The New Year is an opportunity to take stock of our lives, whether we are on the ‘right’ path, and for resolutions to improve ourselves in some shape or form.
As 2015 drew to a close, my attention was drawn to a theory for creativity put forth by Finnish-American photographer Arno Minkinnen that was news to me, although it apparently has been around for some time; 2004 to be precise, although an article in London’s The Guardian in 2013 gave it “greater exposure” (the Guardian’s pun, not mine).
I’ve never been to Helsinki in my life, but if I do get there, the first place I’d like to check out is its bus station. I am sure there are far more interesting things to see and do in Finland’s capital city, but my desire is motivated by the fact that this theory is based upon the layout of the bus station and the routes that begin from it: the Helsinki Bus Station Theory.
Apparently, the Helsinki bus has some two-dozen platforms laid out in the shape of a square, in the heart of the city. But all the buses that leave the station take an identical route out of the city for about a kilometre or two.
Minkinnen uses this as a metaphor for the creative path of a photographer, but it could apply equally to other creative pursuits.
All along the common route for the buses in that first stretch of a couple of kilometres, the bus stops are the same. Minkinnen asks us to imagine that each bus stop represents a year in the creative life of a photographer. Three bus stops (or years) down the line, you’ve accumulated a body of work, and take it to a curator, who points out that others have been on the same route. Frustrated, you get off the bus, take a cab (“because life is short”) back to the bus station and start over on another route, only to have the same experience repeated over and over, three or four or five bus stops later. You keep trying to be “different”, “original” to set yourself apart, and yet you keep getting compared to others.
But if you stay on the metaphorical bus, the routes soon diverge and branch out into different directions, far removed from each other. And when that happens, much further down the route, critics begin to sit up and take notice, according to Minkinnen, not only of your current work, but of what you were doing even at the beginning, when you were being ignored or overlooked. In effect, “you regain the whole bus route”. This would not have happened if you had got stuck in the vicious cycle of getting off one bus and onto another and yet another, in a desperate bid to somehow be noticed and make your mark.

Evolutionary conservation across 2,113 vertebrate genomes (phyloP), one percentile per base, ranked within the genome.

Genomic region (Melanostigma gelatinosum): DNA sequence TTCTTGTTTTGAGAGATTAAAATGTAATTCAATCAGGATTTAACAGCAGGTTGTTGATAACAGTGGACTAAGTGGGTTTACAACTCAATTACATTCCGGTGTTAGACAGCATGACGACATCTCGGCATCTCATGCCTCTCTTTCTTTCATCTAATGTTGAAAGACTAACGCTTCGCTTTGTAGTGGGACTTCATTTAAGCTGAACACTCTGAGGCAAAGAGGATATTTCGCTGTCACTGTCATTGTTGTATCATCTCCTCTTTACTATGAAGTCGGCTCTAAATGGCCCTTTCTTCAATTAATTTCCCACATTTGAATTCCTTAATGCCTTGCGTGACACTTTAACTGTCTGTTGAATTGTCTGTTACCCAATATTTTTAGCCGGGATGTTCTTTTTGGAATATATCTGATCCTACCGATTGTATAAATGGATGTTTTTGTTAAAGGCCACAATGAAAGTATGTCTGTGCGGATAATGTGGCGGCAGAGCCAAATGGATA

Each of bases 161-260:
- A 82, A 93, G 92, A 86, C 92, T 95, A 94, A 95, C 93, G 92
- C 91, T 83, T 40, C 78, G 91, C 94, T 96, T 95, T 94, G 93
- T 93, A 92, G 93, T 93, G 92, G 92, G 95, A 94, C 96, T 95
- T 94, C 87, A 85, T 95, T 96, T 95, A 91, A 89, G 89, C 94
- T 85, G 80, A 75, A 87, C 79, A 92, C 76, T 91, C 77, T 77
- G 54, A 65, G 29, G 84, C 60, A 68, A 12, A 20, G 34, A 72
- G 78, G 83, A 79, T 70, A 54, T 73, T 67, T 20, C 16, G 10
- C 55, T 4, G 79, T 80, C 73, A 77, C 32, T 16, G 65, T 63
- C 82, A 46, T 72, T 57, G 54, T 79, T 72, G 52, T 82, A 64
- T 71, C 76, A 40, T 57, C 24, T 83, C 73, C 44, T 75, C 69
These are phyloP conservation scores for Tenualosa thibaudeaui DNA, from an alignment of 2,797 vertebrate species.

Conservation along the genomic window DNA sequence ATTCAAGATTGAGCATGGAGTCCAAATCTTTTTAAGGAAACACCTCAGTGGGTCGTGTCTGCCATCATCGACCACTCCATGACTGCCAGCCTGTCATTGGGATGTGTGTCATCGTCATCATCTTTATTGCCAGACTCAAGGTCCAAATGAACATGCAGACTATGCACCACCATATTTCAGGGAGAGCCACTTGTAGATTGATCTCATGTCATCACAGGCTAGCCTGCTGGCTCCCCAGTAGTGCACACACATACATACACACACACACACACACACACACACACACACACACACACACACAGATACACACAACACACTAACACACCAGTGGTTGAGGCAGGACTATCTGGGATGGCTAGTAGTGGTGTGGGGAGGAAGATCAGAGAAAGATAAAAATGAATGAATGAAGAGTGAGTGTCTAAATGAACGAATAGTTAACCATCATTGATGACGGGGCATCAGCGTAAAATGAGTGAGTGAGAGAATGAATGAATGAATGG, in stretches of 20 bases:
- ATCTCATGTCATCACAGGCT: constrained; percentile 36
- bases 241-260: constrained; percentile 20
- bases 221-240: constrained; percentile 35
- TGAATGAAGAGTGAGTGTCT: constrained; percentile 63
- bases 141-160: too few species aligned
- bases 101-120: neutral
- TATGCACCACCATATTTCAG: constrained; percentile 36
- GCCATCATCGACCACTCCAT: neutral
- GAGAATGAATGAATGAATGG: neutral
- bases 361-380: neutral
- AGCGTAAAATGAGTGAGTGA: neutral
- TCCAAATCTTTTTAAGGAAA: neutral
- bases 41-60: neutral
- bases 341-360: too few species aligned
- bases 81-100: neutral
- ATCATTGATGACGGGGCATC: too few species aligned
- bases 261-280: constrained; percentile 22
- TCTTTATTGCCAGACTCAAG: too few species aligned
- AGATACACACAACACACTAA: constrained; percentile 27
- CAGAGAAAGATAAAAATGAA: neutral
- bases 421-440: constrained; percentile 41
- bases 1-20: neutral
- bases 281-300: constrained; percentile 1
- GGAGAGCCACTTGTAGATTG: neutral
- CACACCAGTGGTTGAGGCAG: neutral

I couldn’t help thinking how true this was, as I read my friend Vivek Menezes’ passionate article “Another record for Vasudeo Gaitonde and Goan Art” in another section of the press recently. The paintings of Vasudeo Gaitonde and Francis Newton Souza today fetch millions, but as Menezes reminds us, “both died almost penniless, in near-solitary circumstances, almost totally ignored by the same Indian “art” establishment that now feeds greedily off their corpus”.
But even through their “most humiliating travails”, Souza and Gaitonde didn’t “get off the bus”; they stayed the course. And although recognition has come post-humously, the common thread of their unique vision is now readily apparent, even in early works that were panned or worse, overlooked by critics at a time in their careers when they would have needed encouragement the most.
This certainly would have been Minkinnen’s conclusion, and it applies well to Souza and Gaitonde:
“At the end of the line—where the bus comes to rest and the driver can get out for a smoke or better yet a cup of coffee—that’s when the work is done. It could be the end of your career as an artist or the end of your life for that matter, but your total output is now all there before you, the early (so-called) imitations, the breakthroughs, the peaks and valleys, the closing masterpieces, all with the stamp of your unique vision. Why? Because you stayed on the bus.”
The Helsinki Bus Station Theory has been debated, discussed and written about a lot, with many drawing conclusions often almost as diverse as the bus routes that the fleet of buses from the station eventually take. For example, Oliver Burkeman in his 2013 article in the Guardian seems to think that “the Helsinki theory suggests that if you pursue originality too vigorously, you’ll never reach it.” But I would read it differently. I think that the Helsinki Bus Station Theory tells you not to pursue mindless ‘originality’ for all the wrong reasons i.e. just so that some critic or other stake-holder in your art or profession or field will be favourably impressed. I think the take-home message is that if you have a creative idea, a philosophy, a principle that truly motivates you, something you fervently believe in, then you should pursue it fully, regardless of other people’s opinions, helpful or otherwise. Stay on the bus until the end of the line. I wish you a pleasant bus journey this New Year! Shubh yatra!
(An edited version of this article was published on 3 January 2016 in my weekend column ‘On the Upbeat’ in the Panorama section of the Navhind Times Goa India)